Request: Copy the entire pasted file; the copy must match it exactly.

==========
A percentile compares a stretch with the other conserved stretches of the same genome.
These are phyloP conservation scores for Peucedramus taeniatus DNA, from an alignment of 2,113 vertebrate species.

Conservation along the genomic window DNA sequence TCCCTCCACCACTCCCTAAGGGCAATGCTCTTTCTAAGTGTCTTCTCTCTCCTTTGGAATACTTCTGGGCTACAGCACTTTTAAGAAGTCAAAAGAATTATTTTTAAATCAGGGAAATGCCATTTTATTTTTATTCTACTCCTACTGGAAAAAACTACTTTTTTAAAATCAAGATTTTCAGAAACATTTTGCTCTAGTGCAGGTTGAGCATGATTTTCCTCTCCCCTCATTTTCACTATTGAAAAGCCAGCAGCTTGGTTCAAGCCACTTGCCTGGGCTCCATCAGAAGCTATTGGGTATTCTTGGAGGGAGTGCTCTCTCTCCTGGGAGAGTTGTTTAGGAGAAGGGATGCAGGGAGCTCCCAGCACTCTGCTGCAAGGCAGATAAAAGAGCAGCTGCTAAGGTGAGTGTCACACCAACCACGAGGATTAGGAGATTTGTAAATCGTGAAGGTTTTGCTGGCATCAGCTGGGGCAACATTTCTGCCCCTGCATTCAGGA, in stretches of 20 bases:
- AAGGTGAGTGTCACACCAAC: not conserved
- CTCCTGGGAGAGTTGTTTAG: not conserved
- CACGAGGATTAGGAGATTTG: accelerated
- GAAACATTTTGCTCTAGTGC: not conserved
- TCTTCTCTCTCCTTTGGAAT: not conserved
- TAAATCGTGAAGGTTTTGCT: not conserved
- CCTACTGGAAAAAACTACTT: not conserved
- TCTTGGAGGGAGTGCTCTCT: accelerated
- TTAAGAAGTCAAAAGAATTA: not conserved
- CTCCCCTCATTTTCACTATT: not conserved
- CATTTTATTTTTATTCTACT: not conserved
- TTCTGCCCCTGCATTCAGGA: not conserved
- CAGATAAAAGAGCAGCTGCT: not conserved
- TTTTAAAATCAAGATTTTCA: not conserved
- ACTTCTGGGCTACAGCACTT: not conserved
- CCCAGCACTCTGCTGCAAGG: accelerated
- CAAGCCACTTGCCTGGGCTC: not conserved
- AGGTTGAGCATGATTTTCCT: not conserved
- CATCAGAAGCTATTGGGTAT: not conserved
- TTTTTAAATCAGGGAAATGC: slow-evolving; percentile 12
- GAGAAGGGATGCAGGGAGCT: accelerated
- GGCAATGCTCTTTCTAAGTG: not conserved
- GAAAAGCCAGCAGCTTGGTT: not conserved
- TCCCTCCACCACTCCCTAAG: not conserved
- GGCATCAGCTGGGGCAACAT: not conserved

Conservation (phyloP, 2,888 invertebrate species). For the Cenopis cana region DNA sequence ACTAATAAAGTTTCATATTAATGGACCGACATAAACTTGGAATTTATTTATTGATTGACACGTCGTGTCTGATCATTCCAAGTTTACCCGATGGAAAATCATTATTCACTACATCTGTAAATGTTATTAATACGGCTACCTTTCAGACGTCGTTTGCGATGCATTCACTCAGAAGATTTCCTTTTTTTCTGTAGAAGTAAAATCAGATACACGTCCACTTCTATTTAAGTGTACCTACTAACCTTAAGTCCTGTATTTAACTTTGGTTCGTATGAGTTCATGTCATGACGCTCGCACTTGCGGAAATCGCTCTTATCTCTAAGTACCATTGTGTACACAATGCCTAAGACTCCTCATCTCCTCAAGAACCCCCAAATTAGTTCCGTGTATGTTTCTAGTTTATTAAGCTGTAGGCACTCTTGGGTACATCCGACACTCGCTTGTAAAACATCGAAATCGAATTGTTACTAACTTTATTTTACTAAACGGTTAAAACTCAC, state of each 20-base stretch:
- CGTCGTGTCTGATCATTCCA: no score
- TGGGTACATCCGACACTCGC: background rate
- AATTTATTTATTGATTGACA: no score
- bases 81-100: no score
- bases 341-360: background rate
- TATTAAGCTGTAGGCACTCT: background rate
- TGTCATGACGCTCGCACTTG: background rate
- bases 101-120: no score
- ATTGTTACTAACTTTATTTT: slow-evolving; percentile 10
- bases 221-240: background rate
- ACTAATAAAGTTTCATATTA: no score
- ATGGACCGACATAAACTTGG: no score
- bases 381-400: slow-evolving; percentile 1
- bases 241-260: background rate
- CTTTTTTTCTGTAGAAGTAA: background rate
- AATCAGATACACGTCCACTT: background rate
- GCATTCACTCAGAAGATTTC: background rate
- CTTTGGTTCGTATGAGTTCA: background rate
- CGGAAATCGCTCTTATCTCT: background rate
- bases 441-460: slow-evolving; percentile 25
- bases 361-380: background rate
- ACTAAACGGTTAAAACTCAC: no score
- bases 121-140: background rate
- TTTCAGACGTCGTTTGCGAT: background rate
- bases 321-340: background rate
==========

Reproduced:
A percentile compares a stretch with the other conserved stretches of the same genome.
These are phyloP conservation scores for Peucedramus taeniatus DNA, from an alignment of 2,113 vertebrate species.

Conservation along the genomic window DNA sequence TCCCTCCACCACTCCCTAAGGGCAATGCTCTTTCTAAGTGTCTTCTCTCTCCTTTGGAATACTTCTGGGCTACAGCACTTTTAAGAAGTCAAAAGAATTATTTTTAAATCAGGGAAATGCCATTTTATTTTTATTCTACTCCTACTGGAAAAAACTACTTTTTTAAAATCAAGATTTTCAGAAACATTTTGCTCTAGTGCAGGTTGAGCATGATTTTCCTCTCCCCTCATTTTCACTATTGAAAAGCCAGCAGCTTGGTTCAAGCCACTTGCCTGGGCTCCATCAGAAGCTATTGGGTATTCTTGGAGGGAGTGCTCTCTCTCCTGGGAGAGTTGTTTAGGAGAAGGGATGCAGGGAGCTCCCAGCACTCTGCTGCAAGGCAGATAAAAGAGCAGCTGCTAAGGTGAGTGTCACACCAACCACGAGGATTAGGAGATTTGTAAATCGTGAAGGTTTTGCTGGCATCAGCTGGGGCAACATTTCTGCCCCTGCATTCAGGA, in stretches of 20 bases:
- AAGGTGAGTGTCACACCAAC: not conserved
- CTCCTGGGAGAGTTGTTTAG: not conserved
- CACGAGGATTAGGAGATTTG: accelerated
- GAAACATTTTGCTCTAGTGC: not conserved
- TCTTCTCTCTCCTTTGGAAT: not conserved
- TAAATCGTGAAGGTTTTGCT: not conserved
- CCTACTGGAAAAAACTACTT: not conserved
- TCTTGGAGGGAGTGCTCTCT: accelerated
- TTAAGAAGTCAAAAGAATTA: not conserved
- CTCCCCTCATTTTCACTATT: not conserved
- CATTTTATTTTTATTCTACT: not conserved
- TTCTGCCCCTGCATTCAGGA: not conserved
- CAGATAAAAGAGCAGCTGCT: not conserved
- TTTTAAAATCAAGATTTTCA: not conserved
- ACTTCTGGGCTACAGCACTT: not conserved
- CCCAGCACTCTGCTGCAAGG: accelerated
- CAAGCCACTTGCCTGGGCTC: not conserved
- AGGTTGAGCATGATTTTCCT: not conserved
- CATCAGAAGCTATTGGGTAT: not conserved
- TTTTTAAATCAGGGAAATGC: slow-evolving; percentile 12
- GAGAAGGGATGCAGGGAGCT: accelerated
- GGCAATGCTCTTTCTAAGTG: not conserved
- GAAAAGCCAGCAGCTTGGTT: not conserved
- TCCCTCCACCACTCCCTAAG: not conserved
- GGCATCAGCTGGGGCAACAT: not conserved

Conservation (phyloP, 2,888 invertebrate species). For the Cenopis cana region DNA sequence ACTAATAAAGTTTCATATTAATGGACCGACATAAACTTGGAATTTATTTATTGATTGACACGTCGTGTCTGATCATTCCAAGTTTACCCGATGGAAAATCATTATTCACTACATCTGTAAATGTTATTAATACGGCTACCTTTCAGACGTCGTTTGCGATGCATTCACTCAGAAGATTTCCTTTTTTTCTGTAGAAGTAAAATCAGATACACGTCCACTTCTATTTAAGTGTACCTACTAACCTTAAGTCCTGTATTTAACTTTGGTTCGTATGAGTTCATGTCATGACGCTCGCACTTGCGGAAATCGCTCTTATCTCTAAGTACCATTGTGTACACAATGCCTAAGACTCCTCATCTCCTCAAGAACCCCCAAATTAGTTCCGTGTATGTTTCTAGTTTATTAAGCTGTAGGCACTCTTGGGTACATCCGACACTCGCTTGTAAAACATCGAAATCGAATTGTTACTAACTTTATTTTACTAAACGGTTAAAACTCAC, state of each 20-base stretch:
- CGTCGTGTCTGATCATTCCA: no score
- TGGGTACATCCGACACTCGC: background rate
- AATTTATTTATTGATTGACA: no score
- bases 81-100: no score
- bases 341-360: background rate
- TATTAAGCTGTAGGCACTCT: background rate
- TGTCATGACGCTCGCACTTG: background rate
- bases 101-120: no score
- ATTGTTACTAACTTTATTTT: slow-evolving; percentile 10
- bases 221-240: background rate
- ACTAATAAAGTTTCATATTA: no score
- ATGGACCGACATAAACTTGG: no score
- bases 381-400: slow-evolving; percentile 1
- bases 241-260: background rate
- CTTTTTTTCTGTAGAAGTAA: background rate
- AATCAGATACACGTCCACTT: background rate
- GCATTCACTCAGAAGATTTC: background rate
- CTTTGGTTCGTATGAGTTCA: background rate
- CGGAAATCGCTCTTATCTCT: background rate
- bases 441-460: slow-evolving; percentile 25
- bases 361-380: background rate
- ACTAAACGGTTAAAACTCAC: no score
- bases 121-140: background rate
- TTTCAGACGTCGTTTGCGAT: background rate
- bases 321-340: background rate